Foods are not chosen only based on how "nutritious" they are, according to the modern nutrition classification, or on their price or just because they are the most frequently advertised. From childhood and onwards, food choices are made based on tactile, gustatory, and olfactory sensations associated with eating, becoming less permeable to the homogenization imposed by the massified food production and distribution [6].

Parents play an important role in the development of children's eating patterns through their behavior, attitudes, and food choices [7,8], which can affect the family environment by making some foods available rather than others and by acting as models of eating behavior [7-10].

It is therefore necessary to have a comprehensive view of dietary patterns, emphasizing the particularities and recurrent human behaviors towards food [11] through an integrative and transdisciplinary perspective of the obese children and their mothers. Approaches used to assess dietary changes should build bridges between quantitative and qualitative research aiming at contributing to the understanding of the obesity phenomenon, enabling more effective interventions [12].

However, the literature addressing the interaction between parenting styles, feeding practices, and childhood obesity risk is scarce; thus further research and interventions are needed [13]. Therefore, the objective of the present study was to understand maternal perceptions and experiences regarding the eating habits of obese children.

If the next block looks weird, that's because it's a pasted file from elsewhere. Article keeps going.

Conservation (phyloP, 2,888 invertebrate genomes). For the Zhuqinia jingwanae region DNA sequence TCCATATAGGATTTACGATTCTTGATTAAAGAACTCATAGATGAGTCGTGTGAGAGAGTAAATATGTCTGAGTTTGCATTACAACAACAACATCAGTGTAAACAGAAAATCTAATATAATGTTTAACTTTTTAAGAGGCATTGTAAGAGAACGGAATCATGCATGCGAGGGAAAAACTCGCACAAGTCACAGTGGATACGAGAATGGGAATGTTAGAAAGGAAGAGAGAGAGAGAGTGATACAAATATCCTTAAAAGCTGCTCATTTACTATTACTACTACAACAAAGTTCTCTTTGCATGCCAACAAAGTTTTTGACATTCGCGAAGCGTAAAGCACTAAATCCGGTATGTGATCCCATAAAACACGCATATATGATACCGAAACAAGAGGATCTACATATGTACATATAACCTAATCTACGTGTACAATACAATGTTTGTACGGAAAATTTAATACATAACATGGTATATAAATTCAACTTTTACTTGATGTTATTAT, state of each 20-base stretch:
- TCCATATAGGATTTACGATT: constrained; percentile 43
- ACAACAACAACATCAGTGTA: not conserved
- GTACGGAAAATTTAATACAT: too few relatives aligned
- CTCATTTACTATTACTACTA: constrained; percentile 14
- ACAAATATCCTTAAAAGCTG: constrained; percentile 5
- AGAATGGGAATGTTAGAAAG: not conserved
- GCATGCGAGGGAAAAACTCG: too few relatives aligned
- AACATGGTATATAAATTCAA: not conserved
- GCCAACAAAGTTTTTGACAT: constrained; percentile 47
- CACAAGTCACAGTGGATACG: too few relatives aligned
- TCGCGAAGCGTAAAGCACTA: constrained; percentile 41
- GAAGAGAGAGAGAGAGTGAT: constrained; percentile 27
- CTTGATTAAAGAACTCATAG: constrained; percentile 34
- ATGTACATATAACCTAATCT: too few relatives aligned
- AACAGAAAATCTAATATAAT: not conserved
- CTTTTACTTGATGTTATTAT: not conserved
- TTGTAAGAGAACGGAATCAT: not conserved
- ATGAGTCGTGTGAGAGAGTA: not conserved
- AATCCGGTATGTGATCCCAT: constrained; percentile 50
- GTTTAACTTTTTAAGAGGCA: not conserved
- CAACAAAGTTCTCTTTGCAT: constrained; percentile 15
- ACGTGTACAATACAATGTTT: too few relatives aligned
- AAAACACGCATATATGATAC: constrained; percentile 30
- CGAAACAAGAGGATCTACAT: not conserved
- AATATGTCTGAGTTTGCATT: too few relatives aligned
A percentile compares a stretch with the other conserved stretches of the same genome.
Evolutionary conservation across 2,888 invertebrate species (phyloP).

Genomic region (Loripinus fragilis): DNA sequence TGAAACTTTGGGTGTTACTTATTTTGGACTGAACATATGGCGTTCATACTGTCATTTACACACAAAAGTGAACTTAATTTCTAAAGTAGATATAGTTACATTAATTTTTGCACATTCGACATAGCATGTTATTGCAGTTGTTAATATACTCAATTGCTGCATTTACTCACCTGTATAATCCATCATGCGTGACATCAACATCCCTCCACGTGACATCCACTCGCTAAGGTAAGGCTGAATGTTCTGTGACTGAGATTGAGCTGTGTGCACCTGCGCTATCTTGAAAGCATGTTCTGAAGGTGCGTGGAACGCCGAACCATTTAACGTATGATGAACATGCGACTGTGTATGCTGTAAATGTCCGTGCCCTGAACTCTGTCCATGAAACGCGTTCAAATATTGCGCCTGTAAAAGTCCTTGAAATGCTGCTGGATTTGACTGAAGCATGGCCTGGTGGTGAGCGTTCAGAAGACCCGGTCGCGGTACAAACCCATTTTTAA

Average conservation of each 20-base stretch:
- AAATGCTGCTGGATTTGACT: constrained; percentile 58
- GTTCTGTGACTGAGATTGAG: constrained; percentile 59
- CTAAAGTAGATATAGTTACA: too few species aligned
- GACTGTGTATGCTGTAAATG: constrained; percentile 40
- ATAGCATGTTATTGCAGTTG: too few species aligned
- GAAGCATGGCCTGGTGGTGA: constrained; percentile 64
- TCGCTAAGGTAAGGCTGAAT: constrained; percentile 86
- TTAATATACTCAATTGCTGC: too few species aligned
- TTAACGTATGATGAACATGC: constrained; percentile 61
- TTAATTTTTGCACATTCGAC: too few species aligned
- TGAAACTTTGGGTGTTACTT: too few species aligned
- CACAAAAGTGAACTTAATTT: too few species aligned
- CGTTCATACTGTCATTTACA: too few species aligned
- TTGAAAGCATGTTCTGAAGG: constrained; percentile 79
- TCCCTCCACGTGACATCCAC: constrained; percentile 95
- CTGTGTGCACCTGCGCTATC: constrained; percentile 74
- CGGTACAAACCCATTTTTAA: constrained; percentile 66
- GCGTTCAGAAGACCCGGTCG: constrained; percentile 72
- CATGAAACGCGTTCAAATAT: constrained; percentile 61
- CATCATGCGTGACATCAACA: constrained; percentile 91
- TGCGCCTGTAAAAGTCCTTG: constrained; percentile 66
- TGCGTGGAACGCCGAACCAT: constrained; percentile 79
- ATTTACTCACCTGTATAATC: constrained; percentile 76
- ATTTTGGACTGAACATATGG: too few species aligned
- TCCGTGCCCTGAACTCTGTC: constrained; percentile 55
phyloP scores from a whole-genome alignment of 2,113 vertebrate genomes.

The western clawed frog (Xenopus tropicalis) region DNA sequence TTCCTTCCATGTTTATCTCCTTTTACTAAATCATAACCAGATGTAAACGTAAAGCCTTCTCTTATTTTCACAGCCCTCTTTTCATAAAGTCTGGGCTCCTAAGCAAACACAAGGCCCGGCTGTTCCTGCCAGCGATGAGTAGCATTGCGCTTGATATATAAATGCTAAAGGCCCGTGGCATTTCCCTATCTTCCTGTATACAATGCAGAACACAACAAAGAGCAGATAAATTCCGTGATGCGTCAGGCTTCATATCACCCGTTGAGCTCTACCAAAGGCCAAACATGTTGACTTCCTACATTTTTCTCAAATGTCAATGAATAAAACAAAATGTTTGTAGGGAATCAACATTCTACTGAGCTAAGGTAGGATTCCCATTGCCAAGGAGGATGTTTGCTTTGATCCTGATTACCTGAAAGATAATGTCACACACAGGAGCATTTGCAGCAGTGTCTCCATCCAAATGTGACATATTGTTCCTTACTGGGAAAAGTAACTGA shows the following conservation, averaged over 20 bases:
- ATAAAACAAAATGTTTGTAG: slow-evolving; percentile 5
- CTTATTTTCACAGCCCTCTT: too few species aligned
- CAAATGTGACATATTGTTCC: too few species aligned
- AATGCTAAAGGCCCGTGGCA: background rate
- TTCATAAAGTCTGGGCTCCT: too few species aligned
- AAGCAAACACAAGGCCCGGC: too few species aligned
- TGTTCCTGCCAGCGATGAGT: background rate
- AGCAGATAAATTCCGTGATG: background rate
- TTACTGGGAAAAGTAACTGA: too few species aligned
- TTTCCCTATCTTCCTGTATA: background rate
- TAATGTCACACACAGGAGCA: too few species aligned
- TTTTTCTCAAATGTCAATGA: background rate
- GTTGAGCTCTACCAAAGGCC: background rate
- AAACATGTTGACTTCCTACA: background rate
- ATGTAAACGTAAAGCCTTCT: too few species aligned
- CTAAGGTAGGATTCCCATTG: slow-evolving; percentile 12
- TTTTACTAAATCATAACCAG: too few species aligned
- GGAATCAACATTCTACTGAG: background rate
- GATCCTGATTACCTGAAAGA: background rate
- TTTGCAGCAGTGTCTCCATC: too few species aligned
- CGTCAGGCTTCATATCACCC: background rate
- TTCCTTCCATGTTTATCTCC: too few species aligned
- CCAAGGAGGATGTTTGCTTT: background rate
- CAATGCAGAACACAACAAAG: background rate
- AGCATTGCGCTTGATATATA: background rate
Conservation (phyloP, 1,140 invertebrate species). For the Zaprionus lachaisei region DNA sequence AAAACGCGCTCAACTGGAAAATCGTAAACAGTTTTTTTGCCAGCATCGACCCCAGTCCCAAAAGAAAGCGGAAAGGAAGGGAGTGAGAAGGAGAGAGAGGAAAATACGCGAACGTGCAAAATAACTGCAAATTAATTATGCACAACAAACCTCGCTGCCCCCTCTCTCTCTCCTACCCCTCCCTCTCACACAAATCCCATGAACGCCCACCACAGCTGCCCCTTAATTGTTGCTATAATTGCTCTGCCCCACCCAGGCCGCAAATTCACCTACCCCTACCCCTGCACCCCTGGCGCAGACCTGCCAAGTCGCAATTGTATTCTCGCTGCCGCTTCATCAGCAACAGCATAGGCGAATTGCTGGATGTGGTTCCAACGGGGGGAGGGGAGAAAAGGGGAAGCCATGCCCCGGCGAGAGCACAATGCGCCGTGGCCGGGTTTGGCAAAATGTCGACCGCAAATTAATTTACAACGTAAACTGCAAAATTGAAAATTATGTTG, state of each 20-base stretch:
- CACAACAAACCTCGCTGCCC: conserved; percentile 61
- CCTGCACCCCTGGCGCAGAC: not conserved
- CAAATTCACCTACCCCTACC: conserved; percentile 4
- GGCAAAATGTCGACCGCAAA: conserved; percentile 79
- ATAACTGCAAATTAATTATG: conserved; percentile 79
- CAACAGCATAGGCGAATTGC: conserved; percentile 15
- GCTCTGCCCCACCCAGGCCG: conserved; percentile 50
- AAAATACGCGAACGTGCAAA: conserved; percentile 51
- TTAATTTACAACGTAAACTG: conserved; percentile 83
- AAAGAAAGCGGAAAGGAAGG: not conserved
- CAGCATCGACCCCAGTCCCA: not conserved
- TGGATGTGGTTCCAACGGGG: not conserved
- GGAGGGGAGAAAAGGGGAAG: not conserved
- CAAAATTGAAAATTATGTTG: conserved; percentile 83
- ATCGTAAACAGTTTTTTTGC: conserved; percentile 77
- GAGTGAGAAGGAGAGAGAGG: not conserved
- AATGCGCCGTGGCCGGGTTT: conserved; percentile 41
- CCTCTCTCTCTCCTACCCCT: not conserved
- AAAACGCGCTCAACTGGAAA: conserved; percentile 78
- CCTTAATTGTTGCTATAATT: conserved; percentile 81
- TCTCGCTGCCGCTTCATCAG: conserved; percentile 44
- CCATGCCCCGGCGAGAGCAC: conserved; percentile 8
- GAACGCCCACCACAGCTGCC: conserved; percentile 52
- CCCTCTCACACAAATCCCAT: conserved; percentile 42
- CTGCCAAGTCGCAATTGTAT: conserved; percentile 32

A qualitative research was carried out from December 2014 to February 2015 in the city of Fortaleza (CE), Brazil, with mothers of obese children aged 5 to 9 years. Fortaleza is divided into seven administrative regions called Secretarias Executivas Regionais (SER, Regional Executive Secretariats). In each SER, the nutritional status of school aged children was assessed by the Programa Saúde nas Escolas (PSE, School Health Program), an intersectoral health and education policy targeted to children, adolescents, youths, and adults for promotion of health and integral education based on the integration between schools and the primary health care network [14]. This study was carried out in SER VI because it had the highest prevalence of childhood obesity among the children evaluated (n=797).